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North American box art
Electroplankton (エレクトロプランクトン Erekutoropurankuton?) is an interactive music video game developed by indieszero and published by Nintendo for the Nintendo DS handheld video game console. It was first released in Japan in 2005, and was later released in North America and Europe in 2006. This game allows the player to interact with animated plankton and create music through one of ten different plankton themed interfaces. The first-run edition of Electroplankton in Japan came bundled with a set of blue colored ear bud headphones.
The game offers two game modes — Performance and Audience. The Performance mode is considered to be the more significant portion of Electroplankton, allowing the user to interact with the plankton through use of the stylus, touchscreen, and microphone. Audience mode simply allows the user to put down the system and enjoy a continuous musical show put on by all of the plankton, although the user can interact with the plankton just like in Performance mode. Audience mode is like a demo mode in some other games.
||This section is written like a manual or guidebook. (March 2008)|
- There are six Tracies/Trapies. Drawing lines on the screen creates triangles. A Tracy/Trapy will follow those triangles, making sound as it crosses over each one. The pitch varies with the direction that the triangle points in, and each color of Tracy/Trapy has its own unique voice. Pressing left decreases the tempo; pressing right increases it. Press select to stop them all from moving.
- Drag the leaf in the water to direct where the Hanenbow launch. Drag other leaves to change their directions. Hanenbows will launch out of the leaf in the water in the direction that it is pointing in and bounce off of the leaves, making noises depending on where on the leaf they hit. As Hanenbow continue to hit leaves constantly, the leaves will turn yellow, then orange, then red, changing the sounds that they make as they go. When they all turn red simultaneously, a flower will appear on top of the plant. Press A to see the angle of the leaves, press up to launch a Hanenbow manually, left to lower the launch tempo, right to heighten it, and down to reset the tempo to default. Press select to change the set-up of the leaves between four variations.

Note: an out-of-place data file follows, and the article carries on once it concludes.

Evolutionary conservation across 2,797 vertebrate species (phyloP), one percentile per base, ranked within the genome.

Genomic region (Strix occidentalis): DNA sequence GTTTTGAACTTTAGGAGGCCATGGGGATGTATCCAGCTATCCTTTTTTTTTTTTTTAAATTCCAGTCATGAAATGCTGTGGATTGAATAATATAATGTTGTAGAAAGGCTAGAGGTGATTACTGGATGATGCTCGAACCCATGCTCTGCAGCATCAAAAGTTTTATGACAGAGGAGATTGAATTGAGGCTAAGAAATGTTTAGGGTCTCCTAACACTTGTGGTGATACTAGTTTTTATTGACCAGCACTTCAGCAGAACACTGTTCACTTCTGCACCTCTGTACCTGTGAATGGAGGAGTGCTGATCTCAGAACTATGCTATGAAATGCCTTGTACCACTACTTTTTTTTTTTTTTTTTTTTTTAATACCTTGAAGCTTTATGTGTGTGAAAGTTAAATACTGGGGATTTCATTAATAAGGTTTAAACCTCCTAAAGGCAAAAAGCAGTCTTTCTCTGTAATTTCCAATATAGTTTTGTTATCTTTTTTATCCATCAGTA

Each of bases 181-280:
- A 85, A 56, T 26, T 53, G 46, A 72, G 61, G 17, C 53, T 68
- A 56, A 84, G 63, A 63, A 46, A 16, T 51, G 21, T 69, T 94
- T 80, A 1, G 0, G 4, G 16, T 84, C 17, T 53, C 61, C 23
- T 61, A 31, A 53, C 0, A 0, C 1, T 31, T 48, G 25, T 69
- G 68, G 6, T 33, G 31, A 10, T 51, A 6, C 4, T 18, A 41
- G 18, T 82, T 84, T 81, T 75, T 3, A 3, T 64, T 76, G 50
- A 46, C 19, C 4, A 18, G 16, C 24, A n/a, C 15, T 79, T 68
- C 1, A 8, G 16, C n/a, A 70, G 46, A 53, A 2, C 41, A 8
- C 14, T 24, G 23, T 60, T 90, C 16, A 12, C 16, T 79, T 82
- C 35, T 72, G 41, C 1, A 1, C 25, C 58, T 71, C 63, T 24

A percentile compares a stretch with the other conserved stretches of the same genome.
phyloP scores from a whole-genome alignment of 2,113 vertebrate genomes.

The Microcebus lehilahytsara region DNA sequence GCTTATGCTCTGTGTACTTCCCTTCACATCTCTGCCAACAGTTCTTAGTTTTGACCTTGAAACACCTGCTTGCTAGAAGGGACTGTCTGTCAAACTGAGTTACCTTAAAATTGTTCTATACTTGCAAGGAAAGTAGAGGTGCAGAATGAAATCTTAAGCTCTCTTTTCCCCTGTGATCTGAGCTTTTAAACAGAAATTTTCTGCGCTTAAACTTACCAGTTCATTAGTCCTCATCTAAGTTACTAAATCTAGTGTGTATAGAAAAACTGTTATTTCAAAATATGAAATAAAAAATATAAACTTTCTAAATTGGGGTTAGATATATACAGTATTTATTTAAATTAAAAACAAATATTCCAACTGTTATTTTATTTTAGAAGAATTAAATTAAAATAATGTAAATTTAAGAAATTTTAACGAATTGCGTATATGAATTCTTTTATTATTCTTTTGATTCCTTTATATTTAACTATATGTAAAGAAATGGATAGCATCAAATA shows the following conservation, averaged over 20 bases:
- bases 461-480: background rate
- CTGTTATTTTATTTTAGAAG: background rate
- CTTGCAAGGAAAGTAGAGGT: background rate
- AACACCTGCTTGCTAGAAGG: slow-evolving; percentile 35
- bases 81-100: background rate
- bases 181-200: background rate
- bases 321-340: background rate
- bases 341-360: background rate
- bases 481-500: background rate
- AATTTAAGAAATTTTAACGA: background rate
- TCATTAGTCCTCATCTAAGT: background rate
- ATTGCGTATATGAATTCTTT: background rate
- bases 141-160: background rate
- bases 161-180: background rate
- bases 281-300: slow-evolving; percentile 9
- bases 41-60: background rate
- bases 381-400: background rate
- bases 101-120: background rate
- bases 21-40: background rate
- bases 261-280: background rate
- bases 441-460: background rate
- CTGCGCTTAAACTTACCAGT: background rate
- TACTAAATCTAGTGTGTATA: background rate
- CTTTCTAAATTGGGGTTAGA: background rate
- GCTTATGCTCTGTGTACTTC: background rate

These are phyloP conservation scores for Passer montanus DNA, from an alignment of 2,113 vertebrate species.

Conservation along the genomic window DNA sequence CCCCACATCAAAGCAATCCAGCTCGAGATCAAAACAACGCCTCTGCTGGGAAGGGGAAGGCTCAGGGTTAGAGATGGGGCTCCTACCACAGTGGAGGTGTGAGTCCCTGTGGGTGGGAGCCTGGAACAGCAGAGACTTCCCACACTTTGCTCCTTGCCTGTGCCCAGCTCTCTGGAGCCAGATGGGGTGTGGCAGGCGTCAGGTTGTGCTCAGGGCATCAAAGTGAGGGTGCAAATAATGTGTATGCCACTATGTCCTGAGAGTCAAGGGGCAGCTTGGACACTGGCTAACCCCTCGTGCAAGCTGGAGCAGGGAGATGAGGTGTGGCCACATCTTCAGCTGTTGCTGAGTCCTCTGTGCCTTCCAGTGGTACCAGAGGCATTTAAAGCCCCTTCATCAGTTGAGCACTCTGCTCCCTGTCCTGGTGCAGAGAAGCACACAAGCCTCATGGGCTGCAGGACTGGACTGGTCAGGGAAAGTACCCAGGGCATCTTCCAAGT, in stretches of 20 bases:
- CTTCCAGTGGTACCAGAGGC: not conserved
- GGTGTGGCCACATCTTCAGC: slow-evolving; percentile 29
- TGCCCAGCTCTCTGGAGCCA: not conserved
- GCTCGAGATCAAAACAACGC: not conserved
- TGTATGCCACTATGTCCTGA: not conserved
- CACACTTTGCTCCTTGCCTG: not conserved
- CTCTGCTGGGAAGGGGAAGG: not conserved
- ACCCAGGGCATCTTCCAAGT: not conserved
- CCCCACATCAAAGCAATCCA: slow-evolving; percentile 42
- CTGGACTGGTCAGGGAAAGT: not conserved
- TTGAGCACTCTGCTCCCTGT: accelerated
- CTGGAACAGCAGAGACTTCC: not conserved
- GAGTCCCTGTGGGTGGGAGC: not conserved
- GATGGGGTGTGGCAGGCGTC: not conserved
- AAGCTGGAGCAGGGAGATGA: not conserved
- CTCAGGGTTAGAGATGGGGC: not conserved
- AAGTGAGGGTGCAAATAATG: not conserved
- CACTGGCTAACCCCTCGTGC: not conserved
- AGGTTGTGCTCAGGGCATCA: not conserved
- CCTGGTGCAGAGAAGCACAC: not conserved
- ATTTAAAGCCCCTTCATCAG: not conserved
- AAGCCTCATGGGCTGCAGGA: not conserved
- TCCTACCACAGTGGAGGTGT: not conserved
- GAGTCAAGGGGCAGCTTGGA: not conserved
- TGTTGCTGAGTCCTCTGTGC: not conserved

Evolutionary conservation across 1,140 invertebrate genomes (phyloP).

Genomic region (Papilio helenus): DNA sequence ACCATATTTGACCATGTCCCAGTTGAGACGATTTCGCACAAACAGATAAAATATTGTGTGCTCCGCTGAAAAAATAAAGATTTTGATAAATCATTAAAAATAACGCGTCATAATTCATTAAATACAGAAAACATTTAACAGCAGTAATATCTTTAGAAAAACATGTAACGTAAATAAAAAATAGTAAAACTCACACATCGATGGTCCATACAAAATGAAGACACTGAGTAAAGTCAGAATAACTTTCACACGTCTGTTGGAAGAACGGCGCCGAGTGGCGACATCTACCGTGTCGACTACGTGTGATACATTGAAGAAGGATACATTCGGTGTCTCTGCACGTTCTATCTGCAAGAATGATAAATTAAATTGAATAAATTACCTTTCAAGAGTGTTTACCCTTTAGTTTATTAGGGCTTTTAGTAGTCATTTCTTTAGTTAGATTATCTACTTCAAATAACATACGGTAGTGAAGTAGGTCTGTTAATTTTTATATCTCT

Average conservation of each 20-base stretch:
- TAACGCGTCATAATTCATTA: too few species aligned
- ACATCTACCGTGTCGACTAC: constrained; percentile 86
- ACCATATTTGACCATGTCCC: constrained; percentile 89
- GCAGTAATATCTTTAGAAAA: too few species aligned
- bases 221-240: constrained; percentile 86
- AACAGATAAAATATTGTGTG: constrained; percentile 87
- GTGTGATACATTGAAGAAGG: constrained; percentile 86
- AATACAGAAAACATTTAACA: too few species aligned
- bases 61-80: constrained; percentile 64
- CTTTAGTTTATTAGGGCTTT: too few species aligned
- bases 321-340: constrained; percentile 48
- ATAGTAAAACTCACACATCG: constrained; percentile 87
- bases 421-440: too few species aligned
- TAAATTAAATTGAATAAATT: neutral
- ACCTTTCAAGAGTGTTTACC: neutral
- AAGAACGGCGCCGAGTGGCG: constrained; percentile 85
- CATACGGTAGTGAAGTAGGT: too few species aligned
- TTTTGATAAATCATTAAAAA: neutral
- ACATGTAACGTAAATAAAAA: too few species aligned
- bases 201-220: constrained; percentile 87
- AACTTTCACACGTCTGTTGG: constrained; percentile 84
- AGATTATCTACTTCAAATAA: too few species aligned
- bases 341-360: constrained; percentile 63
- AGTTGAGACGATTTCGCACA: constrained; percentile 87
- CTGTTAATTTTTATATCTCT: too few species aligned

- Hanenbow also appeared as a stage in Super Smash Bros. Brawl.
- There are four Luminaria. Poke a Luminaria to activate it. The red Luminaria sounds like a piano and is super fast. The yellow Luminara sounds like a vibraphone and is slightly slower than the red. The green Luminaria sounds like a music box and moves slowly. The blue Luminaria sounds like a celesta and moves slowest of all. Luminaria exist on an arrowed grid and always follow the arrows. When a Luminaria crosses an arrow, it will make a sound and move in the direction that that arrow is pointing in; the sound that it makes depends on which arrow, with the upper-left being the lowest pitch and the lower-right being the highest pitch. Poking the arrows makes them spin clockwise; holding down on an arrow makes it spin continuously. Pressing left and right makes all arrows face the same way, and rotates all arrows counterclockwise and clockwise, respectively. Pressing up and down cycles through the game's preset patterns for the arrows. Once a Luminaria has been started, it can never be stopped, but the grid can be reset and all Luminaria stopped simultaneously by pressing Select.
- Tapping the field places a seed at that point. Putting a seed onto a certain location on the field will turn it into a Sun-Animalcule that shines and makes sound at a specific rhythm. A seed at morning, noon, and evening turns into a sun; a seed at night or late night turns into a moon. Each of these phases of the day lasts precisely one minute, although time can be accelerated by pressing right, or rewound by pressing left. As Sun-Animalcule shine, they continue to grow and will eventually disappear. Tapping a Sun-Animalcule makes it disappear, and pressing Select makes them all disappear at once.
- There are four Rec-Rec. They swim repeatedly from the right side of the screen to the left, and loop back around. Tap one of the Rec-Rec to make it eat four seconds of sound (coming in from the DS' microphone) on the next loop. Rec-Rec play the sounds that they have eaten in a loop. Pressing right or left increases or decreases the speed at which the Rec-Rec swim and play their sounds. Pressing up or down changes the background beat. Pressing Select empties all of the Rec-Rec at once.